Warning utilizes an orange and black bar, reserved for locations presenting a potentially hazardous situation, which could result in death or serious injury. Apply the correct arc flash label to accurately describe the level of hazard. A life may depend on it.
Caution signs are used to mark arc flash analysis locations. Caution signs indicate a potentially hazardous situation which may result in minor injury. Even though caution signs are not appropriate to use in an actual arc flash location, they do provide workers with appropriate information wherever an analysis has been performed and the hazard is deemed to be non-life-threatening. Plus, caution signs signal a piece of electrical equipment has been analyzed and determined to pose a lower level of hazard.
Electrical Equipment Requiring Labels
Meter socket enclosures are usually one of the first pieces of electrical equipment to require arc flash labeling. These enclosures may serve many purposes. A meter socket is generally described as an enclosure that has matching jaws to accommodate the bayonet type blade terminals of a detachable watthour meter. It has a means of connection for the termination of the circuit conductors. It may be a single position socket for 1 meter or multi-position trough-socket for two or more meters.
The panelboard is often the next enclosure downstream from the meter socket. It is used in many other locations. Large facilities may have hundreds of these. NFPA describes a panelboard as a single panel or group of panel units designed for assembly in the form of a single panel including busses and automatic overcurrent devices and equipped with or without switches for the control of light, heat or power circuits - designed to be placed in a cabinet or cutout-box placed against a wall, partition or other support and accessible only from the front.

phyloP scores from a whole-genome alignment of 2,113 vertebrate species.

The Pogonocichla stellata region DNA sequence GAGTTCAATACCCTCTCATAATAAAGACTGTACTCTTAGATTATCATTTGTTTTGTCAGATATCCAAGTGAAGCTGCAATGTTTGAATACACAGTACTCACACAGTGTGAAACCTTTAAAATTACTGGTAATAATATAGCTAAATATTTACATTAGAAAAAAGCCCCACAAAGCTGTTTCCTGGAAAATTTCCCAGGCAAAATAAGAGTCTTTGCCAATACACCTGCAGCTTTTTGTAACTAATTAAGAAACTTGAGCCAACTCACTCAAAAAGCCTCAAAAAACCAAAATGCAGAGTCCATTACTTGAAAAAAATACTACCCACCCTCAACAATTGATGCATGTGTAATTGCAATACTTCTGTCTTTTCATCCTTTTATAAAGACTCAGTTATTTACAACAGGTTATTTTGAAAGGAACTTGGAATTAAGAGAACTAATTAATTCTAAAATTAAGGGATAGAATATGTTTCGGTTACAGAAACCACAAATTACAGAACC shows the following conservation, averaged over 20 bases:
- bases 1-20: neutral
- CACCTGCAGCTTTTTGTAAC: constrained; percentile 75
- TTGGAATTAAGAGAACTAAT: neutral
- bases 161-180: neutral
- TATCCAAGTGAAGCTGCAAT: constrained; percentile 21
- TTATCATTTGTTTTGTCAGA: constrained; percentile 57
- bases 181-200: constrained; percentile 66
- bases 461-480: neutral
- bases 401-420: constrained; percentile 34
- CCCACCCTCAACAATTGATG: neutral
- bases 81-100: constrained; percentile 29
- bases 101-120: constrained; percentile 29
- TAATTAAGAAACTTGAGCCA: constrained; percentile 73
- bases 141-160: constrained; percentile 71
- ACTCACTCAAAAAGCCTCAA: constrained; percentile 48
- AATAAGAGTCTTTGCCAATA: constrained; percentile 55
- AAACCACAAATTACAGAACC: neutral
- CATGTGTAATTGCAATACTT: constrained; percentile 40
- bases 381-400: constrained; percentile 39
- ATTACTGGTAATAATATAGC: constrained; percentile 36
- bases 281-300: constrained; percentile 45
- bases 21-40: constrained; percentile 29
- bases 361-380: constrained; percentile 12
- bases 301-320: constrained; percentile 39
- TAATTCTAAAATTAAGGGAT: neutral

Switchboards are generally the point at which an incoming power supply divides into separate circuits - each of which is controlled and protected by the fuses or switchgear of the switchboard. In many cases, a switchboard will be the next piece of equipment downstream. The NFPA describes a switchboard as a large single-panel frame or assembly of panels on which are mounted, on the face back or both, switches overcurrent, and other protective devices, busses and usually instruments. Switchboards are accessible from the rear as well as from the front and are not intended to be installed in cabinets. These are your electrical cabinets that have exposed switches, breakers and metering devices on the face.
The NFPA describes a motor control center as an assembly of one or more enclosed sections having a common power bus and containing motor control units.
Industrial control panels are described by Underwriters Laboratories as an assembly incorporating two or more pieces of industrial control equipment or related control circuit devices and provided with interconnecting wiring and terminals for connections in the field. Industrial control panels span various U-L categories.
All the new, required information can be clearly printed onto a single label. The goal is to make labels as legible as possible and display everything a worker needs to work safely.